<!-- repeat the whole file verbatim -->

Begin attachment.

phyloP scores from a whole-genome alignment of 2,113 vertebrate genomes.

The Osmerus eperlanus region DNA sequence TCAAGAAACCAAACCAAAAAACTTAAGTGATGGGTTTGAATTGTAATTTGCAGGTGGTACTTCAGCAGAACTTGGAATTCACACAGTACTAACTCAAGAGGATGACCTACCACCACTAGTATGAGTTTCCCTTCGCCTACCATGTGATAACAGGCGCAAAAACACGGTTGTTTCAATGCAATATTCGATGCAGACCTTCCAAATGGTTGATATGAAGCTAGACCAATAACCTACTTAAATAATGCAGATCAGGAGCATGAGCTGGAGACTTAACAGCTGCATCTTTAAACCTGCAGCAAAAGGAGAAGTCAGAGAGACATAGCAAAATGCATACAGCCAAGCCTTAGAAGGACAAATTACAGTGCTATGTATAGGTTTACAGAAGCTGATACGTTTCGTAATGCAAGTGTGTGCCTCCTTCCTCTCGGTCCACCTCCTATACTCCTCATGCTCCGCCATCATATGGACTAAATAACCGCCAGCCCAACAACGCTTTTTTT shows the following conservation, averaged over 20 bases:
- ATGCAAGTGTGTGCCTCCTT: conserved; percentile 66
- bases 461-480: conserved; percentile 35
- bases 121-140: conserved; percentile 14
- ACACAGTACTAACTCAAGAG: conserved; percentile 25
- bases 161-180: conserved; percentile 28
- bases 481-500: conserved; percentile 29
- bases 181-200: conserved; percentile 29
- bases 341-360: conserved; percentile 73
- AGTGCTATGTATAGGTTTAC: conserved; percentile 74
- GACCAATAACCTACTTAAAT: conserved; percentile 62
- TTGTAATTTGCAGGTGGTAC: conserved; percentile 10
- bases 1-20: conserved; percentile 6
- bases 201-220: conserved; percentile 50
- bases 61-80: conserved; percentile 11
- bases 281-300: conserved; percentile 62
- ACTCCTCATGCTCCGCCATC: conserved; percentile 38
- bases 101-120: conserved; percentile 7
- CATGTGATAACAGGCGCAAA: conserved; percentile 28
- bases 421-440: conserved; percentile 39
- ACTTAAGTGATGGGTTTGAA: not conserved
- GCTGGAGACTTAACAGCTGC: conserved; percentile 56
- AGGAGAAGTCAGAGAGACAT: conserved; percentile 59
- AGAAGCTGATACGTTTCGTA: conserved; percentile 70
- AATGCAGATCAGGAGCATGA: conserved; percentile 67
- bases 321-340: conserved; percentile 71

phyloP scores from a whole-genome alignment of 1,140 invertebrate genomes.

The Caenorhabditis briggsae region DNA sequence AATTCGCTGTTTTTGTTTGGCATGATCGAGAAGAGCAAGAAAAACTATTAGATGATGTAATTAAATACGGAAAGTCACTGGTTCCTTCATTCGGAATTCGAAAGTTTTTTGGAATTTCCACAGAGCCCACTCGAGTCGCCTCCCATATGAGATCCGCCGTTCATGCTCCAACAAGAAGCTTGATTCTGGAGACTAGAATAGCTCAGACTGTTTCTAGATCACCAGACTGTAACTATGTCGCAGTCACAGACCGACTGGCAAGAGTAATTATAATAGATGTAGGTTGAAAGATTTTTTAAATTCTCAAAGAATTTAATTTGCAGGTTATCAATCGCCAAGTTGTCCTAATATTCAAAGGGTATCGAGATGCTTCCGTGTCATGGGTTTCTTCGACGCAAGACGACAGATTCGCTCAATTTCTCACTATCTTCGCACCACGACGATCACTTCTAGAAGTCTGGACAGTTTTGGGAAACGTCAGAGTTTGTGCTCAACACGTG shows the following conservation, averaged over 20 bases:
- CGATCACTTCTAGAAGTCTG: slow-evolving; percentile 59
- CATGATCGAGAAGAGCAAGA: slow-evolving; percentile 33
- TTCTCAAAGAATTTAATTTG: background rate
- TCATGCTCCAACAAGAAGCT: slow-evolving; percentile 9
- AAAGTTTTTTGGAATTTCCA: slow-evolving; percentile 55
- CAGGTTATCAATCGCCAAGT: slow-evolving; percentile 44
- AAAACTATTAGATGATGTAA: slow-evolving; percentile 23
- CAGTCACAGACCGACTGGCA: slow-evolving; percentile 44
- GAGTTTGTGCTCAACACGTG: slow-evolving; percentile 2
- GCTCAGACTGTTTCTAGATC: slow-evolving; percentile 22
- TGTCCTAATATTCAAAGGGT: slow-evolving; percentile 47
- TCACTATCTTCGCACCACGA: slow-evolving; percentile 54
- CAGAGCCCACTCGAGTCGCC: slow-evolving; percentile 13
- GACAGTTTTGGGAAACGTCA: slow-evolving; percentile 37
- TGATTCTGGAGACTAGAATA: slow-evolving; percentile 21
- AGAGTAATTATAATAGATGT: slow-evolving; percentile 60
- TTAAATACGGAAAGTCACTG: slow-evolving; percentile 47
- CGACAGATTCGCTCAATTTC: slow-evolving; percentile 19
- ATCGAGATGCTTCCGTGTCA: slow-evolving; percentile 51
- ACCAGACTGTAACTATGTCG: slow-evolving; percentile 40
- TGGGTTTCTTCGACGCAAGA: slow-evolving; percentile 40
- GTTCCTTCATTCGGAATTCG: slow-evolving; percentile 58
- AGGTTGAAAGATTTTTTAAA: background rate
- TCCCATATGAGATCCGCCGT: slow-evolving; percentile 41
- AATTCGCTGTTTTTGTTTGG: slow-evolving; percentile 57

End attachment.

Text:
phyloP scores from a whole-genome alignment of 2,113 vertebrate genomes.

The Osmerus eperlanus region DNA sequence TCAAGAAACCAAACCAAAAAACTTAAGTGATGGGTTTGAATTGTAATTTGCAGGTGGTACTTCAGCAGAACTTGGAATTCACACAGTACTAACTCAAGAGGATGACCTACCACCACTAGTATGAGTTTCCCTTCGCCTACCATGTGATAACAGGCGCAAAAACACGGTTGTTTCAATGCAATATTCGATGCAGACCTTCCAAATGGTTGATATGAAGCTAGACCAATAACCTACTTAAATAATGCAGATCAGGAGCATGAGCTGGAGACTTAACAGCTGCATCTTTAAACCTGCAGCAAAAGGAGAAGTCAGAGAGACATAGCAAAATGCATACAGCCAAGCCTTAGAAGGACAAATTACAGTGCTATGTATAGGTTTACAGAAGCTGATACGTTTCGTAATGCAAGTGTGTGCCTCCTTCCTCTCGGTCCACCTCCTATACTCCTCATGCTCCGCCATCATATGGACTAAATAACCGCCAGCCCAACAACGCTTTTTTT shows the following conservation, averaged over 20 bases:
- ATGCAAGTGTGTGCCTCCTT: conserved; percentile 66
- bases 461-480: conserved; percentile 35
- bases 121-140: conserved; percentile 14
- ACACAGTACTAACTCAAGAG: conserved; percentile 25
- bases 161-180: conserved; percentile 28
- bases 481-500: conserved; percentile 29
- bases 181-200: conserved; percentile 29
- bases 341-360: conserved; percentile 73
- AGTGCTATGTATAGGTTTAC: conserved; percentile 74
- GACCAATAACCTACTTAAAT: conserved; percentile 62
- TTGTAATTTGCAGGTGGTAC: conserved; percentile 10
- bases 1-20: conserved; percentile 6
- bases 201-220: conserved; percentile 50
- bases 61-80: conserved; percentile 11
- bases 281-300: conserved; percentile 62
- ACTCCTCATGCTCCGCCATC: conserved; percentile 38
- bases 101-120: conserved; percentile 7
- CATGTGATAACAGGCGCAAA: conserved; percentile 28
- bases 421-440: conserved; percentile 39
- ACTTAAGTGATGGGTTTGAA: not conserved
- GCTGGAGACTTAACAGCTGC: conserved; percentile 56
- AGGAGAAGTCAGAGAGACAT: conserved; percentile 59
- AGAAGCTGATACGTTTCGTA: conserved; percentile 70
- AATGCAGATCAGGAGCATGA: conserved; percentile 67
- bases 321-340: conserved; percentile 71

phyloP scores from a whole-genome alignment of 1,140 invertebrate genomes.

The Caenorhabditis briggsae region DNA sequence AATTCGCTGTTTTTGTTTGGCATGATCGAGAAGAGCAAGAAAAACTATTAGATGATGTAATTAAATACGGAAAGTCACTGGTTCCTTCATTCGGAATTCGAAAGTTTTTTGGAATTTCCACAGAGCCCACTCGAGTCGCCTCCCATATGAGATCCGCCGTTCATGCTCCAACAAGAAGCTTGATTCTGGAGACTAGAATAGCTCAGACTGTTTCTAGATCACCAGACTGTAACTATGTCGCAGTCACAGACCGACTGGCAAGAGTAATTATAATAGATGTAGGTTGAAAGATTTTTTAAATTCTCAAAGAATTTAATTTGCAGGTTATCAATCGCCAAGTTGTCCTAATATTCAAAGGGTATCGAGATGCTTCCGTGTCATGGGTTTCTTCGACGCAAGACGACAGATTCGCTCAATTTCTCACTATCTTCGCACCACGACGATCACTTCTAGAAGTCTGGACAGTTTTGGGAAACGTCAGAGTTTGTGCTCAACACGTG shows the following conservation, averaged over 20 bases:
- CGATCACTTCTAGAAGTCTG: slow-evolving; percentile 59
- CATGATCGAGAAGAGCAAGA: slow-evolving; percentile 33
- TTCTCAAAGAATTTAATTTG: background rate
- TCATGCTCCAACAAGAAGCT: slow-evolving; percentile 9
- AAAGTTTTTTGGAATTTCCA: slow-evolving; percentile 55
- CAGGTTATCAATCGCCAAGT: slow-evolving; percentile 44
- AAAACTATTAGATGATGTAA: slow-evolving; percentile 23
- CAGTCACAGACCGACTGGCA: slow-evolving; percentile 44
- GAGTTTGTGCTCAACACGTG: slow-evolving; percentile 2
- GCTCAGACTGTTTCTAGATC: slow-evolving; percentile 22
- TGTCCTAATATTCAAAGGGT: slow-evolving; percentile 47
- TCACTATCTTCGCACCACGA: slow-evolving; percentile 54
- CAGAGCCCACTCGAGTCGCC: slow-evolving; percentile 13
- GACAGTTTTGGGAAACGTCA: slow-evolving; percentile 37
- TGATTCTGGAGACTAGAATA: slow-evolving; percentile 21
- AGAGTAATTATAATAGATGT: slow-evolving; percentile 60
- TTAAATACGGAAAGTCACTG: slow-evolving; percentile 47
- CGACAGATTCGCTCAATTTC: slow-evolving; percentile 19
- ATCGAGATGCTTCCGTGTCA: slow-evolving; percentile 51
- ACCAGACTGTAACTATGTCG: slow-evolving; percentile 40
- TGGGTTTCTTCGACGCAAGA: slow-evolving; percentile 40
- GTTCCTTCATTCGGAATTCG: slow-evolving; percentile 58
- AGGTTGAAAGATTTTTTAAA: background rate
- TCCCATATGAGATCCGCCGT: slow-evolving; percentile 41
- AATTCGCTGTTTTTGTTTGG: slow-evolving; percentile 57